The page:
The Haldane Society Salutes Two Giants of the Labour Movement

BOB CROW: trade unionist, socialist, comrade.

13 June 1961 – 11 March 2014

The Haldane Society of Socialist Lawyers is shocked and deeply saddened by the death of Bob Crow, the General Secretary of the Rail, Maritime and Transport union (RMT), 2002 – 2014.

The outpouring of grief, sadness and solidarity in response to his death confirms the major impact he had as a trade union leader - one of the best known - for his steadfast approach to standing up for his members and advancing the ideas of socialism. Bob Crow had enormous respect and support, amongst both RMT members and trade union members in general, for his uncompromising position of fighting in the interests of rail workers, for calling for renationalisation of the railways, and for the pride with which he called himself a socialist.

With Bob Crow in the leadership of the RMT, membership had grown from 50,000 to just over 80,000. Ken Livingstone is correct when he says that the only working-class people who still have well-paid jobs in London are his members.  Manuel Cortes, general secretary of the TSSA union, said: “Bob Crow was admired by his members and feared by his employers which is exactly how he liked it.”

If there were more trade union militants like Bob, the battle to stop the cuts and kick out the Coalition Government would be at a much more advanced stage.

Our thoughts are with his family, friends, comrades and RMT members.


Tony Benn: speaking truth to power

3 April 1925 – 14 March 2014

We mourn the passing  of Tony Benn. He was a friend to the Haldane Society of Socialist Lawyers. He spoke at our AGM in 2006 and we sent him copies of Socialist Lawyer.

Much has been written about how Benn's politics shifted. As a Labour Cabinet Minister (1964 – 1970 and 1974 – 1979), his diaries reveal his observationS that the civil service can frustrate the policies and decisions of democratically elected governments, that industrialists and bankers can get their way using the crudest forms of economic pressures, and that the media ensures that events of the day are always presented from the point of view of those who enjoy economic privilege.  Benn believed in absolute, transparent, democracy, exemplified by his well-known five questions to those in power which culminate in “how can we get rid of you?”.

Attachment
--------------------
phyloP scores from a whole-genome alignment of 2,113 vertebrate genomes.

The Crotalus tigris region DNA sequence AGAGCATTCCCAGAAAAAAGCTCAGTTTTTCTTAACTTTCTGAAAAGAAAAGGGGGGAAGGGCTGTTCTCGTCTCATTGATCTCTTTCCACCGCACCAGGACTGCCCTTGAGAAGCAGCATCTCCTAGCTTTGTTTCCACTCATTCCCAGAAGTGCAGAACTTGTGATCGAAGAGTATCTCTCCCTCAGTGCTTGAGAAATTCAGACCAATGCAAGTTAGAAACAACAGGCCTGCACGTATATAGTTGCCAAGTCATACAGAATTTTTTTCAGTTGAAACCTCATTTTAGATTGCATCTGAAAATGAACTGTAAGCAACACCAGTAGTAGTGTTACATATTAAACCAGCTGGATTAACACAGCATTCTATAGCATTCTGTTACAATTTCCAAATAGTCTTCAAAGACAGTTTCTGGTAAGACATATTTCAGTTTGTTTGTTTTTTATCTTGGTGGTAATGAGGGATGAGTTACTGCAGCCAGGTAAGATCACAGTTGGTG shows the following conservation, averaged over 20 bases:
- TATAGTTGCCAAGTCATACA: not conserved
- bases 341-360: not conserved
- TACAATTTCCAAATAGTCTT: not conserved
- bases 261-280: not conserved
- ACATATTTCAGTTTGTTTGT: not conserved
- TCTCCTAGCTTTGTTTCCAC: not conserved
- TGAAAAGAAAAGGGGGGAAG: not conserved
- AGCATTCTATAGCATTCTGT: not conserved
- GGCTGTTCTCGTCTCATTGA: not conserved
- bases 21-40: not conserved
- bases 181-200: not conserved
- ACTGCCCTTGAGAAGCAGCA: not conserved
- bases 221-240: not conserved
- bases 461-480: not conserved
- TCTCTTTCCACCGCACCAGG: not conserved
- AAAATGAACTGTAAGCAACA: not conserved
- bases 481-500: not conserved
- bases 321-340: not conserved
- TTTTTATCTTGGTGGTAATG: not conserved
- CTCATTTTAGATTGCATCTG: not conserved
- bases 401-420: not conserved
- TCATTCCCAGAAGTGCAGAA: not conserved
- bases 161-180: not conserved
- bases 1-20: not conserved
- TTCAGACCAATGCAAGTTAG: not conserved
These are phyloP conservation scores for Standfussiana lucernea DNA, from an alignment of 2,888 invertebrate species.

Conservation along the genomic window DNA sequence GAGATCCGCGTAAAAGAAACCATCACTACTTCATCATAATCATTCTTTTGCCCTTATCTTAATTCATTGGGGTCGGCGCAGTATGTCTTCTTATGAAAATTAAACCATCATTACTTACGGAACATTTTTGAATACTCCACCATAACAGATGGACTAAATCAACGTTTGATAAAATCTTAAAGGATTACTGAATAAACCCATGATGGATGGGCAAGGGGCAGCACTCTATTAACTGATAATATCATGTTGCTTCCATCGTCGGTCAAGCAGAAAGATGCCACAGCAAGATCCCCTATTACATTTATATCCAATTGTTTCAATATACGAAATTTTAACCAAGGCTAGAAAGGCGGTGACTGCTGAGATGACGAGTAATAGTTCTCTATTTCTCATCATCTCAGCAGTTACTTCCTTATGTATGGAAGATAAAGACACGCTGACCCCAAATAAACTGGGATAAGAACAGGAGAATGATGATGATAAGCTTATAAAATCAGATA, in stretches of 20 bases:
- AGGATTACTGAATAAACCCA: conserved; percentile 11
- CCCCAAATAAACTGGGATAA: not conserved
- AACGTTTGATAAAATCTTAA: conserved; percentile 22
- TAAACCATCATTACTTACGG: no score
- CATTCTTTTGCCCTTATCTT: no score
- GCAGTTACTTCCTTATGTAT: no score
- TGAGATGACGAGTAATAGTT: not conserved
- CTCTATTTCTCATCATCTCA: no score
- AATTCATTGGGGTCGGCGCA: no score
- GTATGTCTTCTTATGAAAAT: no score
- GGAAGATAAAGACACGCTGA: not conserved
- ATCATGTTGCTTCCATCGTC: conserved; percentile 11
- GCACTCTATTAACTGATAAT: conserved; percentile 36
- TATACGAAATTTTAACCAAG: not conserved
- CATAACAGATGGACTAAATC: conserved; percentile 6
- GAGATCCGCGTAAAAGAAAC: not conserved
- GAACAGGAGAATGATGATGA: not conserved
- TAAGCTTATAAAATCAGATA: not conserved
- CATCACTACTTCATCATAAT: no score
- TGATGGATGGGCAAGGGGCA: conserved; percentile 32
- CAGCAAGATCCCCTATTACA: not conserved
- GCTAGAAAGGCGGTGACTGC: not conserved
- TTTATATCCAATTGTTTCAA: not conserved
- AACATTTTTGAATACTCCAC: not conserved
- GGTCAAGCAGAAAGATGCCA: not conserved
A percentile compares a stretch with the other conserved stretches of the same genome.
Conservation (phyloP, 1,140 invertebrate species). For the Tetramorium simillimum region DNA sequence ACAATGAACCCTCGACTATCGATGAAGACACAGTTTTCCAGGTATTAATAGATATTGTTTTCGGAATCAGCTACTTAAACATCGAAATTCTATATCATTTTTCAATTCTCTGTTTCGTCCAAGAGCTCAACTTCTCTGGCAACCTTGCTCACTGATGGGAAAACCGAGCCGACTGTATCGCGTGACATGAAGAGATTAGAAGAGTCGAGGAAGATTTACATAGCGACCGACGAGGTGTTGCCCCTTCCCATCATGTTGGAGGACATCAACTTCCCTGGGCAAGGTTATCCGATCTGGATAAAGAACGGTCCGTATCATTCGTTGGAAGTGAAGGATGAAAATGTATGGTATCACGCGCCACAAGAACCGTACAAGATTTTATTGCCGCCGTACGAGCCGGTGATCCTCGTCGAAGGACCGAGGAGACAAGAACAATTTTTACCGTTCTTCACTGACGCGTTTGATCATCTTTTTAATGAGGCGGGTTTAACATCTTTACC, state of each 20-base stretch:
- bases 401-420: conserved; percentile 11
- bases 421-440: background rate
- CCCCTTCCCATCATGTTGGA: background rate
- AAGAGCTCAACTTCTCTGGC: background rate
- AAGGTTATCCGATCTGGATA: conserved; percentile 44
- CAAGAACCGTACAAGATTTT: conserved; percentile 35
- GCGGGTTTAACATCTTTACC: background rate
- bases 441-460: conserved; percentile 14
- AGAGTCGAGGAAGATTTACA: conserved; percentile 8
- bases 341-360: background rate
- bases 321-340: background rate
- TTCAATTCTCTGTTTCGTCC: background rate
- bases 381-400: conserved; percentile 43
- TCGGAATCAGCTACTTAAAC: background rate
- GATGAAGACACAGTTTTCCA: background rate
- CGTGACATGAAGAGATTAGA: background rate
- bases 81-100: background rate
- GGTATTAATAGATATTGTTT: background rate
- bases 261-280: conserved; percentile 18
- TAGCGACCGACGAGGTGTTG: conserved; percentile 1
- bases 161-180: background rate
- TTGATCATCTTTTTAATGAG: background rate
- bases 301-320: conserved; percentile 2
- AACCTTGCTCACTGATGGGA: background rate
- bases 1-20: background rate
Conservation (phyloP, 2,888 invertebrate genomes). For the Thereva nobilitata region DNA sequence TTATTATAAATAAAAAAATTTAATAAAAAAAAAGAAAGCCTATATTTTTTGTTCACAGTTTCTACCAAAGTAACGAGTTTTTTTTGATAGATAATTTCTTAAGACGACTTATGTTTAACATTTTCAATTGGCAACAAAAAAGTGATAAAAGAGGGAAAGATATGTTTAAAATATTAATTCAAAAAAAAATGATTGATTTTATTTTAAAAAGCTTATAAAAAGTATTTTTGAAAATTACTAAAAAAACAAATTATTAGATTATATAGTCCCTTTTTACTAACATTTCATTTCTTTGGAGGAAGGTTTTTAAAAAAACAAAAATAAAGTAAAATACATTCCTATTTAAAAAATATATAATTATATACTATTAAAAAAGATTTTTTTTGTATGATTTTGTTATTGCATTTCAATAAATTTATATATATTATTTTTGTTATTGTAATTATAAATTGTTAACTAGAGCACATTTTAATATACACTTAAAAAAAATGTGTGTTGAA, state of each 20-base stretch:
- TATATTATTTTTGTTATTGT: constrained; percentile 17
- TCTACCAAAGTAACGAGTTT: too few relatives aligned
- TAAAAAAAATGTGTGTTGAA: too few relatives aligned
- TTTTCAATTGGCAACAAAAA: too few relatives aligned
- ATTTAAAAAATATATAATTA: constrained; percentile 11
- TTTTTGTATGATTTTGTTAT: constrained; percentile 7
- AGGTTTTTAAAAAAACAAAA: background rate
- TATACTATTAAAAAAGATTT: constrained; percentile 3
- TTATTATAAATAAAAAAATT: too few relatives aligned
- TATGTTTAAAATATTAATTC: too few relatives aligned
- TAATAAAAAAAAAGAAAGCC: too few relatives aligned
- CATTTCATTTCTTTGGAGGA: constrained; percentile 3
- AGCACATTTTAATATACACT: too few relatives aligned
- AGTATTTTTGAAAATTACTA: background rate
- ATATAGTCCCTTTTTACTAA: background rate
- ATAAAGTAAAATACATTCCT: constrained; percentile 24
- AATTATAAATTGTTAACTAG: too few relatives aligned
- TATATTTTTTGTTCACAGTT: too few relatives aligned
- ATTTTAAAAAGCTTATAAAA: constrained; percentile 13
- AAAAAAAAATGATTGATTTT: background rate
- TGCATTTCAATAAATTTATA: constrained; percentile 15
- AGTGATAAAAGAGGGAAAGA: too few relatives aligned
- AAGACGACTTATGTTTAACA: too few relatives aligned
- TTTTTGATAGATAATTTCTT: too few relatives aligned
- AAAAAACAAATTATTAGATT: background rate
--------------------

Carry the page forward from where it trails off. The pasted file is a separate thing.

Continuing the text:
Along with his democratic values was a commitment to real equality, which is why so many people have fond memories of him. He treated everyone as an equal, would respond to any stranger who stopped to talk to him, and was an indefatigable correspondent. Obviously his belief in equality made him a socialist through and through. He also understood and championed campaigns for equal rights which are obvious today, but in the 1970s and 1980s were considered crazy: women's rights, anti-racist campaigns and lesbian and gay rights. That same belief in equality and respect for others informed his work for peace, and his commitment to abolishing nuclear weapons.  He knew all about the horrors of war, having served in the Second World War (and lost his brother in it), and that experience permeated many of his speeches.

Benn believed in solidarity and workers' rights. As MP for Chesterfield during the miners' strike, he regularly attended picket lines and threw himself into speaking and raising money for the miners around the country. Until recently, it was rare to find any trade union picket-line that Benn had not personally visited, with a flask of tea.

Benn had an ability to explain ideas clearly, accessibly and without patronising his audience. That wasn't only because he was a good orator; it was also because he believed in what he was saying. He wasn't parroting a line written by a spin-doctor, or appearing on platforms out of vanity. He knew what he wanted to say, and he said it.

Benn was the leader of a real mass movement in the late 1970s and early 1980s. The early Thatcher government was intent on breaking the labour movement, and the Labour Party leadership was only too happy to accommodate that view. Benn stood for thousands of trade union activists, of Labour Party members committed to democracy and socialism and for1980s' municipal socialism. He was hated by the ruling class because that movement was a genuine challenge to what we now know as neo-liberalism. There are many “what ifs”: what if Benn's bid for the Deputy Leadership of the Labour Party had been successful, what if the Labour Party had never allowed itself to be dictated by the media's right-wing agenda, what if the Labour Party had not split, what if the Falklands war had never happened, what if the miners had not been defeated. If Bennism had not been defeated, within the Labour Party and the labour movement, we might be living in a better, more equal society.